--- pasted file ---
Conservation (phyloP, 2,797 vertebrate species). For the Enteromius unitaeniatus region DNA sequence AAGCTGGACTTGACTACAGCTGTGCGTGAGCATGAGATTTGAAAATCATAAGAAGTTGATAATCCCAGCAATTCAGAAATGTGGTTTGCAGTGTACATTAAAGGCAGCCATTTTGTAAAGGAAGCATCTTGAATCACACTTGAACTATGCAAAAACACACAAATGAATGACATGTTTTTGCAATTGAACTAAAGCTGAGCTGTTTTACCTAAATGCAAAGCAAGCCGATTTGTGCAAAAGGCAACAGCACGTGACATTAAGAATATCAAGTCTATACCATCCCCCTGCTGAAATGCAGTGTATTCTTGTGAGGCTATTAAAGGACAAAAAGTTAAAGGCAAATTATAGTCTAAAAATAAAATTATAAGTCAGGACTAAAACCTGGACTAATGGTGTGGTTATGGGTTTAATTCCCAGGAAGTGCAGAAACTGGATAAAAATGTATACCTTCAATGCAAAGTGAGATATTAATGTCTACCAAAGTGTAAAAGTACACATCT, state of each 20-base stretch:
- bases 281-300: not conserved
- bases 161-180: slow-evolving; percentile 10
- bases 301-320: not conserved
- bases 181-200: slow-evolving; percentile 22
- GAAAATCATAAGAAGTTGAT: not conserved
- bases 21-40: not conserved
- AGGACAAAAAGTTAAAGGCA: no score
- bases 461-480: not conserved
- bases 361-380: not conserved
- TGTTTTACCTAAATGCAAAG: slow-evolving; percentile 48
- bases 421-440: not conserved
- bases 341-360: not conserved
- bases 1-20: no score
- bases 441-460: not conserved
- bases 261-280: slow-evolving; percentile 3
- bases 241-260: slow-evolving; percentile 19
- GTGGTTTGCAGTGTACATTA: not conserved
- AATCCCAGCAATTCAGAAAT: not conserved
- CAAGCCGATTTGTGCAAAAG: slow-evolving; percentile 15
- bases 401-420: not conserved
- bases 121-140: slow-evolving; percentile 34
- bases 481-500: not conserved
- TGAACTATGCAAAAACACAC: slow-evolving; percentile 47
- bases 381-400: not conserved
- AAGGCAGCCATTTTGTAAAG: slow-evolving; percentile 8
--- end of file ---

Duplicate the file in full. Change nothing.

Conservation (phyloP, 2,797 vertebrate species). For the Enteromius unitaeniatus region DNA sequence AAGCTGGACTTGACTACAGCTGTGCGTGAGCATGAGATTTGAAAATCATAAGAAGTTGATAATCCCAGCAATTCAGAAATGTGGTTTGCAGTGTACATTAAAGGCAGCCATTTTGTAAAGGAAGCATCTTGAATCACACTTGAACTATGCAAAAACACACAAATGAATGACATGTTTTTGCAATTGAACTAAAGCTGAGCTGTTTTACCTAAATGCAAAGCAAGCCGATTTGTGCAAAAGGCAACAGCACGTGACATTAAGAATATCAAGTCTATACCATCCCCCTGCTGAAATGCAGTGTATTCTTGTGAGGCTATTAAAGGACAAAAAGTTAAAGGCAAATTATAGTCTAAAAATAAAATTATAAGTCAGGACTAAAACCTGGACTAATGGTGTGGTTATGGGTTTAATTCCCAGGAAGTGCAGAAACTGGATAAAAATGTATACCTTCAATGCAAAGTGAGATATTAATGTCTACCAAAGTGTAAAAGTACACATCT, state of each 20-base stretch:
- bases 281-300: not conserved
- bases 161-180: slow-evolving; percentile 10
- bases 301-320: not conserved
- bases 181-200: slow-evolving; percentile 22
- GAAAATCATAAGAAGTTGAT: not conserved
- bases 21-40: not conserved
- AGGACAAAAAGTTAAAGGCA: no score
- bases 461-480: not conserved
- bases 361-380: not conserved
- TGTTTTACCTAAATGCAAAG: slow-evolving; percentile 48
- bases 421-440: not conserved
- bases 341-360: not conserved
- bases 1-20: no score
- bases 441-460: not conserved
- bases 261-280: slow-evolving; percentile 3
- bases 241-260: slow-evolving; percentile 19
- GTGGTTTGCAGTGTACATTA: not conserved
- AATCCCAGCAATTCAGAAAT: not conserved
- CAAGCCGATTTGTGCAAAAG: slow-evolving; percentile 15
- bases 401-420: not conserved
- bases 121-140: slow-evolving; percentile 34
- bases 481-500: not conserved
- TGAACTATGCAAAAACACAC: slow-evolving; percentile 47
- bases 381-400: not conserved
- AAGGCAGCCATTTTGTAAAG: slow-evolving; percentile 8